• Most C string functions have “n” versions, that you should use instead of the base versions if you don’t want your program to be hacked

I’m sure there are others, but it’s late. The point here is that dealing with C strings is kind of a drag. Unfortunately for us, this comes with the territory; losing the baggage of object orientation also requires us to lose its conveniences. Or so I thought…

GString To The Rescue

While looking through the reference manual for GLib, I noticed a section: Strings. You read that right, GStrings are a thing! GLib provides a string class that does all the usual sorts of things you’d expect of a proper string object. Let’s talk about a few of them.

g_string_new

This is your string constructor. The documentation says that it “Creates a new GString, initialized with the given string.” You’ll notice that it doesn’t say who is responsible for the original char * when the string instantiation is complete. In search of the truth, I turned to Google.

Shockingly, Google proves unhelpful. After poking around, I decide to just look in the source code. Under the covers, g_string_new calls out to g_string_append_len, which in turn calls out to g_string_insert_len. G_string_insert_len does some pointer jimmying, then finally calls memcpy to copy the contents of the char array into the string. The verdict: the GString does not take ownership of your char array; make sure you free it (if it’s not a string literal, of course) when you’re done with it.

g_string_free

This is your string destructor. This function takes two arguments: the string to free, and a gboolean. The gboolean is important; if you set it TRUE, it will free the underlying char array inside the GString. If you set it FALSE, then you are on the hook for its memory management. This is useful you want to return the char array from a function and you don’t need the GString object any more.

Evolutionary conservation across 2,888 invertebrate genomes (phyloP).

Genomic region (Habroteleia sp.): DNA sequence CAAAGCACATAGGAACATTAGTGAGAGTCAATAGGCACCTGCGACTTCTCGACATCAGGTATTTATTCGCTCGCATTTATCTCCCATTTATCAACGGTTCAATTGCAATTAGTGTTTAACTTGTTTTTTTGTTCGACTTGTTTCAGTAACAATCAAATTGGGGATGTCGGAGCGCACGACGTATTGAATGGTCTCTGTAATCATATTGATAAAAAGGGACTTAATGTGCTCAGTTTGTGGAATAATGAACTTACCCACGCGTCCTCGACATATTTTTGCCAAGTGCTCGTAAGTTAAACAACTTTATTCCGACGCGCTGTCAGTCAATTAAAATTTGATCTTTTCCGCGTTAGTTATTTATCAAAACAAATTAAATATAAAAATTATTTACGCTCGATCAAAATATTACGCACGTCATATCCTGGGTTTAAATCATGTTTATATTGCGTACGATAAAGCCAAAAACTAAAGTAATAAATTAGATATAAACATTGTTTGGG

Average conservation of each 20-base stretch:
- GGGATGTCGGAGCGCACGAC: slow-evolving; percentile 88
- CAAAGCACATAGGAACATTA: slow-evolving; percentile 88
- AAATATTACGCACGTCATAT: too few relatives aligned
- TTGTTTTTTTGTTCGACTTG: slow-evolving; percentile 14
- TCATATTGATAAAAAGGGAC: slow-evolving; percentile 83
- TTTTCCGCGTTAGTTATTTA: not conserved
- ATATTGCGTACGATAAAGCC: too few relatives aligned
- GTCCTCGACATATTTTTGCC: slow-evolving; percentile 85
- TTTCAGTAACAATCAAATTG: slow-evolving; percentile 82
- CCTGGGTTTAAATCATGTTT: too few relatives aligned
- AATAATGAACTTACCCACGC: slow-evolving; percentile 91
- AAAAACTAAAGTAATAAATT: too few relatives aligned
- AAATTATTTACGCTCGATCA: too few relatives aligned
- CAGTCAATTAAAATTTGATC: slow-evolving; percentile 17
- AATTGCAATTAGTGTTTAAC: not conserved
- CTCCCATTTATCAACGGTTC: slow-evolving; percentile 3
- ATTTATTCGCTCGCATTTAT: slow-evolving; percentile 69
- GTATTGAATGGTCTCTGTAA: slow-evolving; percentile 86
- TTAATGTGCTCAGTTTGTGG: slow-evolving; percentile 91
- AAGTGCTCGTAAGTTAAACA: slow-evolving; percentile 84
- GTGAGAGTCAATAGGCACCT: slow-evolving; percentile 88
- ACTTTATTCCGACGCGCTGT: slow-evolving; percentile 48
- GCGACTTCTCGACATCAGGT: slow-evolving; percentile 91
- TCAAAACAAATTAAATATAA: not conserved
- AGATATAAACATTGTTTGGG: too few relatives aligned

g_string_append and friends

GString provides a suite of string concatenation functions. You can append at the front or the end of a GString. The best part is that you don’t even have to worry about resizing the array; GString does all that for you!

g_string_printf and friends

GString provides several printf functions that function pretty much how you’d expect: they facilitate writing formatted strings into a GString using the semantics of printf. This allows you to convert non-string types to strings, and format your data. For us Java types, this is your FooType.toString() method replacement.

Public Fields

GString has three public fields: str, len, and allocated_len. Str is a pointer to the underlying C string. If you need to access the actual data of a GString, just call the_string->str. Len is the length of the string. This would be equivilent to a call to strlen(), but it is not dependent on a terminating null character. In fact, a GString can have null characters throughout without issue! Finally, allocated_len is the actual allocated size of str.

Consequences Were Never The Same

GString solves many of the issues of C Strings:

  • GStrings encapsulate your C Strings; no longer are you subject to the tyranny of malloc
  • If a function returns a GString, you need not worry if it is a heap allocated pointer or a string literal
  • GStrings don’t need to be null terminated
  • Testing the length of a GString is a simple matter of checking its len field
  • Copying a GString is a simple call to g_string_new(to_copy->str)
  • String concatenation is a simple method call requiring no math

In a world with GStrings, string management in C became just a bit more tolerable. Object-oriented refugees worldwide give their heartfelt thanks to the brave men and women who gave us the GString.